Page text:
We have to build, invest in capacity – Pres Ali tells Private Sector

With massive investment potential coming to Guyana, President Dr Irfaan Ali has called on the local business community to ensure that they build local capacity and make the necessary investments to ensure that there is the capacity to support the progressive development of the country.
“If we don’t have the capacity, we have to build the capacity, we have to invest in the capacity, and it will come, do not believe that it will not come, once we make the right shifts and the right movements that capacity will come,” the Head of State told the Private Sector Commission’s membership at their annual Christmas Dinner, adding that they need to get serious about playing their part in the development of the country.

President Dr Irfaan Ali addressing the Private Sector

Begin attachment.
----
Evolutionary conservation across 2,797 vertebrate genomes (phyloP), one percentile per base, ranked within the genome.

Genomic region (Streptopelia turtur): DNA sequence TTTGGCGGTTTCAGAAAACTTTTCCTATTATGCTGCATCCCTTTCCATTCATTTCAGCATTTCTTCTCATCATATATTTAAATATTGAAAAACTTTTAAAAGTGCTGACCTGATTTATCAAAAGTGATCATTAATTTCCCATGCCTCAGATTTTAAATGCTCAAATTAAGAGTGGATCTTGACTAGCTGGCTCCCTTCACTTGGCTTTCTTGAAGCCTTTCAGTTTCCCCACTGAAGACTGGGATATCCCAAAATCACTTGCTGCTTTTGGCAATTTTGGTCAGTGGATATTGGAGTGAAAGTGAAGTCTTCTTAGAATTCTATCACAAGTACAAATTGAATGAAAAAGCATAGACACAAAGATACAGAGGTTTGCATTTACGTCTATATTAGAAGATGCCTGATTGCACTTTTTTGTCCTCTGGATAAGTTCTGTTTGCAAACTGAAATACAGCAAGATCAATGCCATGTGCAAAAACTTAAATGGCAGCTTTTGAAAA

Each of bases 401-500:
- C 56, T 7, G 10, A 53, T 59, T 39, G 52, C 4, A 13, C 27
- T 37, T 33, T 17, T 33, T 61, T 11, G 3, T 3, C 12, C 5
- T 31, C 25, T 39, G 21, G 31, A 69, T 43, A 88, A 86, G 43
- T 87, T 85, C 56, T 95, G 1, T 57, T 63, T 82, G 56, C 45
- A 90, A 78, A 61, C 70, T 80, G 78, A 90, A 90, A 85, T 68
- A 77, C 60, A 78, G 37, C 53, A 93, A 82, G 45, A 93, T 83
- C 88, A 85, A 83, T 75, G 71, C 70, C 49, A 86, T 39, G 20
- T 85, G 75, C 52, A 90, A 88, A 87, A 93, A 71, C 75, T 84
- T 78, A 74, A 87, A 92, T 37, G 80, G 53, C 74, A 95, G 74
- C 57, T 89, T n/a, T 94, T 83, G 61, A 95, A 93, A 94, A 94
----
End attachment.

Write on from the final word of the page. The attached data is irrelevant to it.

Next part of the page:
He reminded the Private Sector that the entire service of ExxonMobil has migrated from Trinidad to Guyana and that it shows a sign of our capacity and potential.
“We must be proud of ourselves – you must celebrate this…it shows us that we have the ability and the capacity to get more…let us work together demonstrating that we have the capacity, come together, let’s do this,” he posited.
According to President Ali, the Private Sector needs to pay heed to the national development strategy and to continue working alongside the Government not only to develop Guyana but its people.
He reminded his audience, which included proprietors of numerous well-known local businesses, that they have a responsibility to build stronger companies, to enhance investment and job creation, while his Government has a responsibility to create an enabling environment for investments and to focus on improving the lives of all Guyanese.
“The intersection between Government and what you do is the people. You don’t have a business if you don’t have people – you don’t have demand if you don’t have people,” the Head of State pointed out.
The President also spoke of the need to create the “best healthcare, education and infrastructure,” and about crafting activities to encourage positive growth and development—and ultimately building stronger Guyanese families.